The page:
Syria to hold presidential election on June 3
President Bashar al-Assad has not declared his candidacy yet, but he is expected to run - and win. His once-tenuous hold on power has tightened again after a string of regime victories.
Syria will hold presidential elections on June 3, the country's parliament speaker announced Monday, a vote President Bashar al-Assad is likely to contest, and win, as the country enters its fourth year of war.
Assad, who has ruled the country since taking over from his late father in 2000, has suggested he would seek another seven-year term in office, reflecting his determination to show he is the legitimate leader of Syria. He has strengthened his once-tenuous hold on power in recent months with a crushing military assault to recapture key urban areas, likely hoping to have them under government control before the vote is held.
The conflict, which began as demonstrations against Mr. Assad's rule in March 2011, is now a civil war that has killed 150,000 people and forced one-third of the country's population from their homes.
Anti-Assad activists immediately said they would boycott the vote, calling it a farce. World leaders have denounced Assad's intention to hold elections with the country still engulfed in violence.
Parliament Speaker Mohammed Laham said candidates seeking to run for president may register their candidacy from Tuesday, April 22 until May 1.
"I call on the citizens of the Syrian Arab republic, inside and outside (the country) to exercise their right in electing a president," Laham said from parliament in comments broadcast live on state-run television.
Syrians living outside of the country may start voting earlier, from May 28, Laham said. It was not clear whether he meant that to include more than 2.5 million refugees in neighboring states — an unlikely scenario due to logistical and political considerations.
Assad has not publicly said whether he would run, but in recent months he appeared to be in campaign mode, visiting areas recently retaken by his forces. State media have broadcast images of seemingly ecstatic residents welcoming the president during such trips.
On Sunday, Assad visited the ancient Christian village of Maaloula, where he projected the image of a protector of Syria's religious minorities, many of whom feel threatened by the majority Sunni rebels.
The government has presented the elections as the solution to the crisis: If the people choose Assad in the election, the fight should end; if Assad loses, then he will leave.
In the chaos of the conflict, there are no official statistics on public support for Assad. But it appears Syrians are cleaved between those who support Assad and those who seek his overthrow, with many more mistrustful of all the country's warring parties.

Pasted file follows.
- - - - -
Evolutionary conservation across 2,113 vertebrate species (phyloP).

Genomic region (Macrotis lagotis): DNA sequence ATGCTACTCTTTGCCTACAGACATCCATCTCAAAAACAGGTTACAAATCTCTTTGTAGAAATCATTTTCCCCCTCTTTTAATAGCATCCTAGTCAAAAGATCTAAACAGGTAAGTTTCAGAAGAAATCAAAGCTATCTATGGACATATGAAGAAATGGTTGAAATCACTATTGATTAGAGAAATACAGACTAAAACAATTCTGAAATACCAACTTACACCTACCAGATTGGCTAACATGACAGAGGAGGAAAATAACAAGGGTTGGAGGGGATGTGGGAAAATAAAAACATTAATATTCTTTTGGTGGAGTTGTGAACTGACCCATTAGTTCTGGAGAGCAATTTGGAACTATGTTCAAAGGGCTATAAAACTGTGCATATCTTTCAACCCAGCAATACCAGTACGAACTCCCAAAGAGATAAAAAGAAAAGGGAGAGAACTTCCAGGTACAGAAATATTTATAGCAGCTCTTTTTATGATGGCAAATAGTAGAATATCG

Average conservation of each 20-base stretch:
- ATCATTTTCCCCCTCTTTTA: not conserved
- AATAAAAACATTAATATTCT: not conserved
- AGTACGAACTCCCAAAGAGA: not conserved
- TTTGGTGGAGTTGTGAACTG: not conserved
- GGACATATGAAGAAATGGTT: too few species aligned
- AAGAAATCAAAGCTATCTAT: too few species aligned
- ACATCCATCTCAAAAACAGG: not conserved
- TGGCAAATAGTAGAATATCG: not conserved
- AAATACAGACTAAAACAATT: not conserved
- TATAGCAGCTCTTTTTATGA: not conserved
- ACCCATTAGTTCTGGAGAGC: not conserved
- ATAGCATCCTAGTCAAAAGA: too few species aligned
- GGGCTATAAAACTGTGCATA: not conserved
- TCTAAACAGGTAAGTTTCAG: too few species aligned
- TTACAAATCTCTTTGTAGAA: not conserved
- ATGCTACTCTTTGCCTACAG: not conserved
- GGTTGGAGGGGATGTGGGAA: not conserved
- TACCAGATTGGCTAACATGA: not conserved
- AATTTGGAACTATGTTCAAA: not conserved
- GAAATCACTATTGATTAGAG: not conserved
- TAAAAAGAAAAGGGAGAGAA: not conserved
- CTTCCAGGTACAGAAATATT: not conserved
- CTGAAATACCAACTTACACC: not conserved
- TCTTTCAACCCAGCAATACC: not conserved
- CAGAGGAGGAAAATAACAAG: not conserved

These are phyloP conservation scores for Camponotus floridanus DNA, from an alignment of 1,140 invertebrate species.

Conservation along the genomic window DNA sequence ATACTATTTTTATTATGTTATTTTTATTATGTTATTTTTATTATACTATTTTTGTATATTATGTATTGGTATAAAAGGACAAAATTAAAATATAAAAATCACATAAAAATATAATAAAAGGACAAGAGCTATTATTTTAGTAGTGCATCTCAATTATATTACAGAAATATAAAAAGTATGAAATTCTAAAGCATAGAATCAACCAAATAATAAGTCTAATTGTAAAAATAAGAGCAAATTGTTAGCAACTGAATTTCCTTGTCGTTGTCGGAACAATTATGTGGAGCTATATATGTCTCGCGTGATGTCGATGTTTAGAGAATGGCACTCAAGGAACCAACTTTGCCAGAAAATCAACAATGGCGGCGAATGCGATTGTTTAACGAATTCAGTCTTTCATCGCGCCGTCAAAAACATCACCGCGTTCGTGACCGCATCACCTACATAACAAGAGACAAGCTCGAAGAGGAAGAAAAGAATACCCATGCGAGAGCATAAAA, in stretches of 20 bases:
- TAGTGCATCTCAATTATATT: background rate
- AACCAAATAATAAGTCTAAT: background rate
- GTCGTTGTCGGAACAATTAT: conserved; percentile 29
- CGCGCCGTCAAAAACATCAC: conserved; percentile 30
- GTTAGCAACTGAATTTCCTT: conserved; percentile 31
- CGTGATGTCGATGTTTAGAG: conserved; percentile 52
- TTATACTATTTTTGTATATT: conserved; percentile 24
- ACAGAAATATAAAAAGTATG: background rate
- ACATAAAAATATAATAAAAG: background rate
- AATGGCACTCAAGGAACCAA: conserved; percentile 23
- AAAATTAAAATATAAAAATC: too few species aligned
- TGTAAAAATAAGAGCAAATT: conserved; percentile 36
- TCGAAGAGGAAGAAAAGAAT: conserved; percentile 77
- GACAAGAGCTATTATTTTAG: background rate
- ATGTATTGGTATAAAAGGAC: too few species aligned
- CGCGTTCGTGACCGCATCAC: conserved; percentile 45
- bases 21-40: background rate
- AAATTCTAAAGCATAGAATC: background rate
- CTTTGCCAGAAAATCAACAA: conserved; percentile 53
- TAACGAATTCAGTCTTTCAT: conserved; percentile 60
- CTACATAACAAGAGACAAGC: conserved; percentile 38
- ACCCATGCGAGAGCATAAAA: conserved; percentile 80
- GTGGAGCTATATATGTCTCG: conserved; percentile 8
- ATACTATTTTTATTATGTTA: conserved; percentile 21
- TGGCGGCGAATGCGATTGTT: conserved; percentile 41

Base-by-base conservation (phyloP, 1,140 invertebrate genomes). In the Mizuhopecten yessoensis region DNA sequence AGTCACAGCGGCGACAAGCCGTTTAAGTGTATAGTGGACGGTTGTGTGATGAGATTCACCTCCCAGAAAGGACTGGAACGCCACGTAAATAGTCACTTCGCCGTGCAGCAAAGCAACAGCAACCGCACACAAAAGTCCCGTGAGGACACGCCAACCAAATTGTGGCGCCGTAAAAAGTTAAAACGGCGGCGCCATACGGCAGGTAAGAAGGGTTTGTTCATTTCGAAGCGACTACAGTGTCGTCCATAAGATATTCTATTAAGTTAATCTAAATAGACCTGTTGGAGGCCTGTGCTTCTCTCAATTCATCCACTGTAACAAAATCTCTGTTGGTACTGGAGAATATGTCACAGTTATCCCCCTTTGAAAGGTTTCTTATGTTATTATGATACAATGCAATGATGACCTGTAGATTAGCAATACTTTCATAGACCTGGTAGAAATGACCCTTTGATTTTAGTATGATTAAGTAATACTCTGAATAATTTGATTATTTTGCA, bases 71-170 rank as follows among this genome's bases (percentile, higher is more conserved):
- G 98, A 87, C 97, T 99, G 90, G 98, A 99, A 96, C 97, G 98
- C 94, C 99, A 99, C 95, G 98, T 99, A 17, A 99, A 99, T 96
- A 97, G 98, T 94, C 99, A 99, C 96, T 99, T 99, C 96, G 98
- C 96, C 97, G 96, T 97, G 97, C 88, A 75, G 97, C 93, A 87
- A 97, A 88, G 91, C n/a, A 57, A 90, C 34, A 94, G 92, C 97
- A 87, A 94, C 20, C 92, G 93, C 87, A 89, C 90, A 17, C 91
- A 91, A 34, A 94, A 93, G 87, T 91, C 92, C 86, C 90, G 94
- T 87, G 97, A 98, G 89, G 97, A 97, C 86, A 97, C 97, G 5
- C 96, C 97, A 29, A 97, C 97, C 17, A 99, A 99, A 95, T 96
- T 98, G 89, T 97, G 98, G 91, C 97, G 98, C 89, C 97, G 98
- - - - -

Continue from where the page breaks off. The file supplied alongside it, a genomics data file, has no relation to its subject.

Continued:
The armed rebellion is dominated by Syria's Sunni Muslim majority, while Syria's mix of Christian and Muslim minorities, including Assad's own Alawite sect, tend to support the president, fearful of their fates should hard-line Sunni Muslims come to power.
The announcement raised questions on how the vote would be held, logistically, with hundreds of thousands of Syrians living either in rebel-held areas, contested areas, or under blockade by pro-government forces.
"Unfortunately, unfortunately, unfortunately, in the elections on June 3, Bashar Assad would be holding elections over the blood of Syrians," Ahmad Alqusair said via Skype from a rebel-held town near the Lebanese border. "If we are being blockaded from even eating bread, how can I vote?"
Highlighting security concerns even in areas under firm government control, the elections announcement Monday came just hours after a pair of mortar shells stuck some 100 meters (100 yards) from the parliament building in central Damascus, killing five people, according to state TV.
The announcement was expected since Syrian law says the vote must be held between 60 and 90 days before Assad's seven-year term ends on July 17. Earlier this month, the Syrian parliament approved an electoral law opening the door — at least in theory — to potential contenders besides Assad.
The law states that any candidate running for president must have lived in Syria for the past 10 years and cannot have any other citizenship, apparently to prevent opposition figures in exile from running.
Hilal Khashan, a professor of political science at the American University of Beirut, said the election date was likely set for June 3 to give pro-government forces time to seize back key rebel-held urban centers in the northern city of Aleppo and the central city of Homs.
Aleppo is Syria's largest city, while Homs is third largest. Parts of both cities are under rebel control. Assad has a firm grip on the capital, Damascus.
Syrian activists in Homs have said they expect blockaded rebel-held areas to fall, because fighters have been badly weakened by the surrender of hundreds of fighters, a lack of food, clean water and medicine, and after the government cut their key supply line on the Syria-Lebanon border in March. But Syrian fighters in Aleppo appear to be routing government forces in some contested areas.
"If the regime can control them, then it can claim to control the three largest cities in the country, which will give them a measure of legitimacy," Khashan said. "That's why they are waiting until June, hoping they can change the realities on the ground between now and then."
He said elections were unlikely to lead to any real reforms — it was more of a move to show Assad was truly in power.
"Even the most despotic regimes want to give the image that they are the true representatives of their people," he said. "Assad is no different."